Others voiced some concerns on the project. Paulette Glasgow took issue with some of the cost estimates, noting she had found certain park amenities at a lower cost than what was listed in the proposal. Later, Broderick said those figures were merely high-end estimates.
Resident Chuck Deering, who admitted he is in favor of the development as a whole, said he is concerned about the proposed parking situation. Per the proposal, only handicap spaces were located nearby.
His concerns were echoed by others in attendance who noted the lengthy distance it would take to get kayaks from the parking lot down to the water.
Resident Amy Witryol stated she would like to hear more public input on the project moving forward, noting Tuesday’s meeting was not a formal public hearing. When Broderick said he was pretty impressed by the turnout, Witryol noted that perhaps as many as half of the attendees were town employees.
Broderick said the town would hold another public meeting on the plan based on public input and meetings with the Parks Department once the design is finalized.
In the end, Broderick reiterated nothing is set in stone and the park could be developed in phases over time. He noted that, in addition to the $700,000 received, the town gets $510,000 in Greenway funding every year, which could be used for add-ons.
When asked about a timetable for completion, Broderick said he “hopes to see shovels by May,” but couldn’t say for sure until the plan is finalized and the proper meetings have been held.
Residents are encouraged to reach out to the supervisor’s office by email ([email protected]) with any comments, concerns or suggestions regarding the park plan. A PDF of the conceptual plan is available on The Sentinel website, www.wnypapers.com.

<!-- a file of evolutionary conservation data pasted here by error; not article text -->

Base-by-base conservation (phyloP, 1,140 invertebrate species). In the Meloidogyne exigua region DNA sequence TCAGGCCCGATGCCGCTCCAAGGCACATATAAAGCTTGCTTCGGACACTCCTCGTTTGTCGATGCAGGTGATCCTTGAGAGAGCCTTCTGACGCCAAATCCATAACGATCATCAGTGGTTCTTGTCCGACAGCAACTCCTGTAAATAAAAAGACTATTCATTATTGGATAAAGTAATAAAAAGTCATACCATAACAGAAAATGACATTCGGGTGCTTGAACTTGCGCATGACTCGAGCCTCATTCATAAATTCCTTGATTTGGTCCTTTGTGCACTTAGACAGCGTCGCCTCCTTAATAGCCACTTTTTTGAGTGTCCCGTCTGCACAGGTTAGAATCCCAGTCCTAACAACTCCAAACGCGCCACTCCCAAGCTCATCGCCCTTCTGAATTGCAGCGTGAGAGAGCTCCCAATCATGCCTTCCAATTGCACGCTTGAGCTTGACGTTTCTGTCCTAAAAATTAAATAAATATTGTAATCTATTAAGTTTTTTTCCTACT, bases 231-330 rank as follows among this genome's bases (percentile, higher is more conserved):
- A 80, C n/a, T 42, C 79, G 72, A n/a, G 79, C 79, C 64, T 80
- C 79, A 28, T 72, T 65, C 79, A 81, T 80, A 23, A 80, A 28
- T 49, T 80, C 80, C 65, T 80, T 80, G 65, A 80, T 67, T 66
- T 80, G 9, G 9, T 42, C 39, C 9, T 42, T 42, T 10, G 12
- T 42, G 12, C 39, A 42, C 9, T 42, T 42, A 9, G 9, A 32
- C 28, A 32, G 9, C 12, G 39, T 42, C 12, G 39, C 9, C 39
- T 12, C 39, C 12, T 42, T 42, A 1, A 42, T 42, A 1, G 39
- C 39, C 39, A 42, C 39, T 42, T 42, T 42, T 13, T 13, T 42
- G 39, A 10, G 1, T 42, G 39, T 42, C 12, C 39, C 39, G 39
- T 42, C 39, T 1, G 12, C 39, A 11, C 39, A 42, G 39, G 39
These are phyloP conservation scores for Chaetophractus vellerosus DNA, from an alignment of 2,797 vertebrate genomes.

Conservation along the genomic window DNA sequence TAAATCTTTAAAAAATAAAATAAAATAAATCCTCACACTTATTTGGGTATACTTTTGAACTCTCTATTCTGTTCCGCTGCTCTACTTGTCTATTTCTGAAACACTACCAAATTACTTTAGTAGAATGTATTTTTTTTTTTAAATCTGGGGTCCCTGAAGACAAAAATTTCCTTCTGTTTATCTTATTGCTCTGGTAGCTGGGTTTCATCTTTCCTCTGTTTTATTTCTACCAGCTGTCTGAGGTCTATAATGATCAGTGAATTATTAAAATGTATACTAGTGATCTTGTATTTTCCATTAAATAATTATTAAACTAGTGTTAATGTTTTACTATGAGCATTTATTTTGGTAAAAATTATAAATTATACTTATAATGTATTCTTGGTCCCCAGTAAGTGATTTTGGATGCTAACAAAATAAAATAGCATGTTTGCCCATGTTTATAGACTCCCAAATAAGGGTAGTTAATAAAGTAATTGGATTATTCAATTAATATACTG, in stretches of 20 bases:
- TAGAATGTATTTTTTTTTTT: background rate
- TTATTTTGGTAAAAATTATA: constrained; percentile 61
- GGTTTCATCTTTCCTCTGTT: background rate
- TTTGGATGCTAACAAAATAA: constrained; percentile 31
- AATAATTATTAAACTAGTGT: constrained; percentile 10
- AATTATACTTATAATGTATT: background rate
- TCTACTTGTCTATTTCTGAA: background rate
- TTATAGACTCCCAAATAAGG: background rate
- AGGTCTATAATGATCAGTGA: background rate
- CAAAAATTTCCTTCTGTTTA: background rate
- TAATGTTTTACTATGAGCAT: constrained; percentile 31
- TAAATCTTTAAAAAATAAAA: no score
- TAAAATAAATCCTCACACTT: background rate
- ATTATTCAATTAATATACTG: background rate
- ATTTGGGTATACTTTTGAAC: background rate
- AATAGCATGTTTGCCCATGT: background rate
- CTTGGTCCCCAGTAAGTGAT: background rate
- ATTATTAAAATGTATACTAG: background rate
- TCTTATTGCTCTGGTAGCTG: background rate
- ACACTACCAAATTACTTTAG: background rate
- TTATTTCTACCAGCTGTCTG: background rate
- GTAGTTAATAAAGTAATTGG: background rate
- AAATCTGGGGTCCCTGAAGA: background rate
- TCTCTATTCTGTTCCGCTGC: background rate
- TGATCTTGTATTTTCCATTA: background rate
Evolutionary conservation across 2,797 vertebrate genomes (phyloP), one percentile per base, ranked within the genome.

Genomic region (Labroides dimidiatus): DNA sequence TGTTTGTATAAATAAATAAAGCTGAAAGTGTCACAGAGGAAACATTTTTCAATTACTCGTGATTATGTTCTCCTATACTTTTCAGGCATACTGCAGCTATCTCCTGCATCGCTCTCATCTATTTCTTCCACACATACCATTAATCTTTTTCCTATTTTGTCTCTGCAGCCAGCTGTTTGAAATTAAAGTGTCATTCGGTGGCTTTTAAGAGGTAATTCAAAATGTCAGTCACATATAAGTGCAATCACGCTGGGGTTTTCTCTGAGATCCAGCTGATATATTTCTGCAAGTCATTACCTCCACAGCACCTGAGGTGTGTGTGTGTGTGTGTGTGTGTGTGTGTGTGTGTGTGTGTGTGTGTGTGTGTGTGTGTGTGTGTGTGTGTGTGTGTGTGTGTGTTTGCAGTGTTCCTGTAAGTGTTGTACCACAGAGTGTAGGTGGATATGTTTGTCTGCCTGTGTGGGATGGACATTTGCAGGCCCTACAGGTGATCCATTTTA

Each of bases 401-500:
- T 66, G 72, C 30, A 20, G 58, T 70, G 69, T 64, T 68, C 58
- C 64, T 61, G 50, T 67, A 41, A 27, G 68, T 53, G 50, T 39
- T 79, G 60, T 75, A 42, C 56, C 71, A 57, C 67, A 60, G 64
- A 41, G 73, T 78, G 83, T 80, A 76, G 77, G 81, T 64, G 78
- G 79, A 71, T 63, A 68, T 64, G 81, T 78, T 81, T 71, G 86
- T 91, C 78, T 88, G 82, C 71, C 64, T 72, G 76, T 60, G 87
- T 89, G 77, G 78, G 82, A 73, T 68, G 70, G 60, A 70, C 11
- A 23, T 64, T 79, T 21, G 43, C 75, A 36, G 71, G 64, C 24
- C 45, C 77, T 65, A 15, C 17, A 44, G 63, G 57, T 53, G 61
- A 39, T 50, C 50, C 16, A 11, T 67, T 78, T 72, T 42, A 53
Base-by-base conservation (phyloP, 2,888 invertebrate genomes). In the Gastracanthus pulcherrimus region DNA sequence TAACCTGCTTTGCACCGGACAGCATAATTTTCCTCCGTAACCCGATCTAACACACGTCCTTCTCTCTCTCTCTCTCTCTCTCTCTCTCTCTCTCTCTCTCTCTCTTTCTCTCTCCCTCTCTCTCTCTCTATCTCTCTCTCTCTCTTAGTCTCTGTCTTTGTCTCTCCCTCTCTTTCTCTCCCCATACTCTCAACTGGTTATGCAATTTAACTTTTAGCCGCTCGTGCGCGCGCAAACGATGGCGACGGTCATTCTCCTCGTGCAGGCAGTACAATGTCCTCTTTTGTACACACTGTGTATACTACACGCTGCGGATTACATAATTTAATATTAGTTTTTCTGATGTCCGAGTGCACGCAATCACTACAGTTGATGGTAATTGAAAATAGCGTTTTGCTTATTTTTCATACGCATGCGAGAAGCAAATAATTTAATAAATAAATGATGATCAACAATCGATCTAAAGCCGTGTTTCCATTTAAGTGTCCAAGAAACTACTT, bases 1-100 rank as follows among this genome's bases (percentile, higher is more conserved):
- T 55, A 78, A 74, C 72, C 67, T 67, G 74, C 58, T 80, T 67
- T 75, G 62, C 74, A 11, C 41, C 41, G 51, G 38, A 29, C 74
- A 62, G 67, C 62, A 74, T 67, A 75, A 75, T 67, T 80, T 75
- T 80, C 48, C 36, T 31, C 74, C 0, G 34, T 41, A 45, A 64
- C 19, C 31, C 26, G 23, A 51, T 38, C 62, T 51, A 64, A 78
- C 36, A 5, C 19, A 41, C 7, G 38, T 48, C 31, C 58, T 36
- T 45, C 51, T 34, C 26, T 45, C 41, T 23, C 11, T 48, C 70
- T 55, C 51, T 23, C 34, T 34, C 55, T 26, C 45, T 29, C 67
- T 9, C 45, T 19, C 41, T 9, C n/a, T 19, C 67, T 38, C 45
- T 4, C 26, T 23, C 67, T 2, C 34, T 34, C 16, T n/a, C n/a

Town Board Meeting
Tuesday’s public information meeting wasn’t the only activity involving the Lewiston Town Board this week. The board met for a relatively light meeting on Monday, wherein a few announcements were made amongst procedural matters.
•The board passed a resolution at the behest of the Lake Ontario Preparedness Group to rescind the International Joint Commission Plan 2014. The IJC enacted this plan to protect shoreline property and coastal wetlands from adverse water levels. Nevertheless, high water levels did occur in 2017 and 2019 and, although the town was not affected, the IJC plan was cited by local elected leaders as a factor in millions of dollars of damage to shoreline communities.
•Broderick said he’s scheduled to meet with a representative from the New York State Energy Research and Development Authority to go over the recently implemented moratorium regarding the town’s solar law.
•The board voted on two re-appointments. Drescher & Malecki LLP will continue on as town auditors, while Les Myers was reappointed fire prevention chair.
•Finally, Town Historian Marjorie Maggard once again put out a call looking for town residents interested in joining the Historical Preservation Committee. Interested parties are asked to contact Town Clerk Donna Garfinkel at 716-754-8213, ext. 222 or 256, for an application.